Check the ribs after 1h30, turning them over if they are not completely covered with the broth. Expect 3-4 hours cooking time, but test for tenderness after 2.5 hours and every half hour thereafter. The meat should pull away from the bone and will easily give way to puncture with a fork.

Transfer the ribs to a much smaller pot. Place a sieve over the pan and strain through enough braising liquid to cover the ribs. Strain the remaining liquid into a separate saucepan, pressing down hard on the vegetables with a wooden spoon to force some of them through the sieve. In a blender, puree most vegetables; put aside. Reduce the braising liquid until the intensity of its flavor is pleasant; put aside.

For steaks, heat a grill or a cast iron skillet well. If using a skillet, sprinkle with salt. Cook the steaks until the desired doneness. Let them sit for 10 minutes. Meanwhile, add the veal jus to the reserved braising liquid – or thicken it with the purged reserved vegetables, little by little until the desired consistency is achieved. Correct the seasonings. Reheat the short ribs in their braising liquid. Cut the steaks into 1/4-inch (5 mm) slices. Whisk the butter into the thickened sauce and froth with a hand stick.

Arrange mashed potatoes in the center of six shallow bowls. On one side, place four or five slices of steak; on the other, place about a 3 oz (90 g) serving of rib end. Pour the sauce all around. Follow with a drizzle of olive oil, a pinch of fleur de sel and freshly grated horseradish. For six people.

White chicken broth

10 lbs (4.5 kg) chicken bones, cut into pieces and rinsed well

3 medium spanish onions, coarsely chopped

2 large carrots, coarsely chopped

1/2 bunch of celery, coarsely chopped

1/2 bunch of thyme

1/2 bunch of leafless parsley

4 bay leaves

1 tablespoon (15 ml) black peppercorns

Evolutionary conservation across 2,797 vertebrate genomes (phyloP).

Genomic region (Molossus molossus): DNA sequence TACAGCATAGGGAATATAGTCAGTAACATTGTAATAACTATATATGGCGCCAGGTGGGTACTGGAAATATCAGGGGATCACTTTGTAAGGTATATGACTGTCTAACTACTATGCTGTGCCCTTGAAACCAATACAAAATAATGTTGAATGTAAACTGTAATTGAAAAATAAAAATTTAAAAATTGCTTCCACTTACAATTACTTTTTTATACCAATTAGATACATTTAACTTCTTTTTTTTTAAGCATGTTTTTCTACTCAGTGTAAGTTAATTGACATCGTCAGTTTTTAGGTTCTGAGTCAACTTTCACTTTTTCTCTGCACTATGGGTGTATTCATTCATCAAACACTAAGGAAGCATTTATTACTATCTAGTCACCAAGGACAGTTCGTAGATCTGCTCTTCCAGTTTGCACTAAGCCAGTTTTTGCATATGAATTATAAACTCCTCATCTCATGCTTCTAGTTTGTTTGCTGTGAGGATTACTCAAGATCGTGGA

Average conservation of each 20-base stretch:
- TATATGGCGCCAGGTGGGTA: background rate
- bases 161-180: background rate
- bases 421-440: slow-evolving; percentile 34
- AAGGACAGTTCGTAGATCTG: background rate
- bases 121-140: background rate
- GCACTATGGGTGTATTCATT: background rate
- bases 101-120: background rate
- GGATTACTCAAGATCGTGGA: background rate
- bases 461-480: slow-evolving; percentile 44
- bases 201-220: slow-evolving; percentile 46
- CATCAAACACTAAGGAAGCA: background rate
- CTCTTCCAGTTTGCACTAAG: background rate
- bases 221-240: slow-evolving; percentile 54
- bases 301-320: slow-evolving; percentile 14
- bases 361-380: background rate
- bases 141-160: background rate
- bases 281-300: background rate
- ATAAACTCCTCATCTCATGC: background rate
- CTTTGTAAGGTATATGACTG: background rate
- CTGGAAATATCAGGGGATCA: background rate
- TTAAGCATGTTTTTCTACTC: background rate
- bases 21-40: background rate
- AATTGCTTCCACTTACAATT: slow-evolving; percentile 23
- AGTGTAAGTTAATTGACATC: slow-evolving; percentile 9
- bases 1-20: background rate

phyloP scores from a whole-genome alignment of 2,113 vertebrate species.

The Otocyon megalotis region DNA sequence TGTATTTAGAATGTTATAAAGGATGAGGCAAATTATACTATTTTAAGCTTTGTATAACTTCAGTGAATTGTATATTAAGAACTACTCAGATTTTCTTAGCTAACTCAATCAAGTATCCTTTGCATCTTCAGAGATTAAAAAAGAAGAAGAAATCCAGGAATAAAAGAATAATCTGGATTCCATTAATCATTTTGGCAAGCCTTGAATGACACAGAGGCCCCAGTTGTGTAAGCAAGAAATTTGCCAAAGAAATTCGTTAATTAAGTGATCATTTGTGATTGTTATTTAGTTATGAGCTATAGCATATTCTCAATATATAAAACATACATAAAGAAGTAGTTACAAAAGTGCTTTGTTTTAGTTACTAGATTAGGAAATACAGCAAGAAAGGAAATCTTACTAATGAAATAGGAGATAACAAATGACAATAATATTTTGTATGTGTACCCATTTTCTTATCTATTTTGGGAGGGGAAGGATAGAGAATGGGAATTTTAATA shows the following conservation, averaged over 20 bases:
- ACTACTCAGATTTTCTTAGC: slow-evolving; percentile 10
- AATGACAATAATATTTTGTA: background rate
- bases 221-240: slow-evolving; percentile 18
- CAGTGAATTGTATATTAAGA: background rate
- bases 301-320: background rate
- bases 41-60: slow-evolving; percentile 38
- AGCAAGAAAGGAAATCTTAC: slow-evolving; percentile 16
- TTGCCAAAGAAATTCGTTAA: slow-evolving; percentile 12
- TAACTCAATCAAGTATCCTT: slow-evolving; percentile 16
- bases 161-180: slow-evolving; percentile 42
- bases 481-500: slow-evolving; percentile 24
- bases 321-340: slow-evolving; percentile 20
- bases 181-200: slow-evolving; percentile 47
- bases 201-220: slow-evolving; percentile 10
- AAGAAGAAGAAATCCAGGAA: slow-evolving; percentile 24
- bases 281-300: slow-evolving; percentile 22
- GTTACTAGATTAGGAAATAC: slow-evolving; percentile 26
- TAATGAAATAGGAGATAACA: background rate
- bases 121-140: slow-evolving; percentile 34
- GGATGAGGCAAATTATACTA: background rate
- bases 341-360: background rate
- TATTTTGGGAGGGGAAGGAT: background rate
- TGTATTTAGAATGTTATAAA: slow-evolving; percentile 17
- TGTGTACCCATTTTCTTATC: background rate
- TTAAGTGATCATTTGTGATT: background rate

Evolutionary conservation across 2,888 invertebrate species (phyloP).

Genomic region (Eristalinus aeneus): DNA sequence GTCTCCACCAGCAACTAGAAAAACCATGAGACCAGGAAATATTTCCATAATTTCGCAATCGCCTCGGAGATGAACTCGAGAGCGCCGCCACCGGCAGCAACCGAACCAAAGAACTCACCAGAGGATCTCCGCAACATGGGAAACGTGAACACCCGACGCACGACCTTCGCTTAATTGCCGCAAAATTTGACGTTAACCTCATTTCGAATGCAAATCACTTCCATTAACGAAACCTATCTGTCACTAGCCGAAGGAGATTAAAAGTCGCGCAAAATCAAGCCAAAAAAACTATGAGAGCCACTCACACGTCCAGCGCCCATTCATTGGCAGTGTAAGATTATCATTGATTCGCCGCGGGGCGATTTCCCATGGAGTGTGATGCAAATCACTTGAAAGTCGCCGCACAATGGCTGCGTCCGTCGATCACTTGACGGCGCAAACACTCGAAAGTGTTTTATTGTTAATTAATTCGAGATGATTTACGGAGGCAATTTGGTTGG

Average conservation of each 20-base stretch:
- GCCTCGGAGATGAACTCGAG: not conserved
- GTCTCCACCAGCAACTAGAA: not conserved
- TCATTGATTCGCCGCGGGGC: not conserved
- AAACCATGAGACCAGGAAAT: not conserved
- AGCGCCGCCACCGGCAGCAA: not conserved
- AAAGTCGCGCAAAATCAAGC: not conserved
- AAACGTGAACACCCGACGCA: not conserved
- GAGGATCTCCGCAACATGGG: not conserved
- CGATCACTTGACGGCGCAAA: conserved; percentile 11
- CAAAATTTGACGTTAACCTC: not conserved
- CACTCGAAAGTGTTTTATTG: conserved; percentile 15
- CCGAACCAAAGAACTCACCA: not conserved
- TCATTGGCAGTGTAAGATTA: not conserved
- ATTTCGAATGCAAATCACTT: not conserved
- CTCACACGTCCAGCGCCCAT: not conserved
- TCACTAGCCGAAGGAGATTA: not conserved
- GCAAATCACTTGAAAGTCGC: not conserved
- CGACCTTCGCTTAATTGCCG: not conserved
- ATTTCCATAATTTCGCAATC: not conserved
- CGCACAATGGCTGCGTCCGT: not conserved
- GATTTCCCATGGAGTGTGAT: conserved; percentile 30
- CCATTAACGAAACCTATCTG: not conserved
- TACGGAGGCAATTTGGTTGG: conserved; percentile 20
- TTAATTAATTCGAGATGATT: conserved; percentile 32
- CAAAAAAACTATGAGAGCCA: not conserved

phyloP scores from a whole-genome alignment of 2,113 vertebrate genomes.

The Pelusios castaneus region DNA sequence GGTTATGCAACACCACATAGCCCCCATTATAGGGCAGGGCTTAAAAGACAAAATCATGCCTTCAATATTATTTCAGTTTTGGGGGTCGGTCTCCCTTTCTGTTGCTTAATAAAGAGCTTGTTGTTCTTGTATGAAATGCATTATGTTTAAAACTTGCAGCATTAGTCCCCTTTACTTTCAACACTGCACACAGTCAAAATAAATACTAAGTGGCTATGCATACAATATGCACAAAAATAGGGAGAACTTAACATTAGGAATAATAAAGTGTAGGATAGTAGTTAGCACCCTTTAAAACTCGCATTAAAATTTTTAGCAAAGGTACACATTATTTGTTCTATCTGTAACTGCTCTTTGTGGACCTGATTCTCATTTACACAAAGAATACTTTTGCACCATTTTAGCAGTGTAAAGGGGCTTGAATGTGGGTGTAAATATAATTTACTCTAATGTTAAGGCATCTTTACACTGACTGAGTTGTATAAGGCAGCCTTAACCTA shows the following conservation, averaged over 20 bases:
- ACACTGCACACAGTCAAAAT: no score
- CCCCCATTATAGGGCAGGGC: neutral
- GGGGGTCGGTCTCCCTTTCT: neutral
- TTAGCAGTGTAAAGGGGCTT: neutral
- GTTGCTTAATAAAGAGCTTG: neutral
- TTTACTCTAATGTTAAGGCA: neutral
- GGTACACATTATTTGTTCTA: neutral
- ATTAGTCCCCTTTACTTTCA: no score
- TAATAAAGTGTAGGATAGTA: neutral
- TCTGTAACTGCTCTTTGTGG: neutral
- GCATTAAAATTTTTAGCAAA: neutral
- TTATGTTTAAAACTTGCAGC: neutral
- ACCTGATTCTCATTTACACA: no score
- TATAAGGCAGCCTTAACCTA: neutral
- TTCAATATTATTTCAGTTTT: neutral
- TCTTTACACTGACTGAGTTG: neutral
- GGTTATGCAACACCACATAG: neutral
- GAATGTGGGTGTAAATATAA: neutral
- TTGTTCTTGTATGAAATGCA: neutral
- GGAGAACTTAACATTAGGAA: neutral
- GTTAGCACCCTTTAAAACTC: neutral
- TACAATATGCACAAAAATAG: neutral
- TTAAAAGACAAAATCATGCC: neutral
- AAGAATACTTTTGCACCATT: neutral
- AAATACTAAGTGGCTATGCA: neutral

In a pot, generously cover the bones with cold water, about 15 quarts (15 L). Bring to a boil, reduce heat to simmer and skim the foam from the surface. Add the remaining ingredients. Simmer uncovered for at least 3 hours and overnight. Continue to skim the scum as it rises and add more water as needed. Filter the broth, refrigerate, then skim the fat from the surface.

Beaten butter

1 lb (450 g) butter, room temperature

3 ice cubes

Place the butter in the bowl of a stand mixer fitted with a paddle. Mix until creamy. Add ice cubes and mix until melted and completely incorporated. Keep refrigerated.

Mashed potatoes

4 large Yukon Gold potatoes, peeled

1 tablespoon (15 ml) salt

1/4 cup (50 mL) whole milk

1/4 cup 35% cream

1/4 cup Butter

Salt and white pepper

Bring the potatoes to a boil in salted water; lower the heat and simmer. Combine the milk and cream in a saucepan, boil and set aside. After about 25 minutes, when the potatoes are tender with a fork, drain well and pass through a potato masher or vegetable mill. Over low heat, stir in the boiled cream, butter and seasonings.

Chef Mark McEwan is a Toronto-based bestselling chef, entrepreneur, mentor and cookbook author. He is an independent collaborator for the Star. Follow him on Twitter: @chef_MarkMcEwan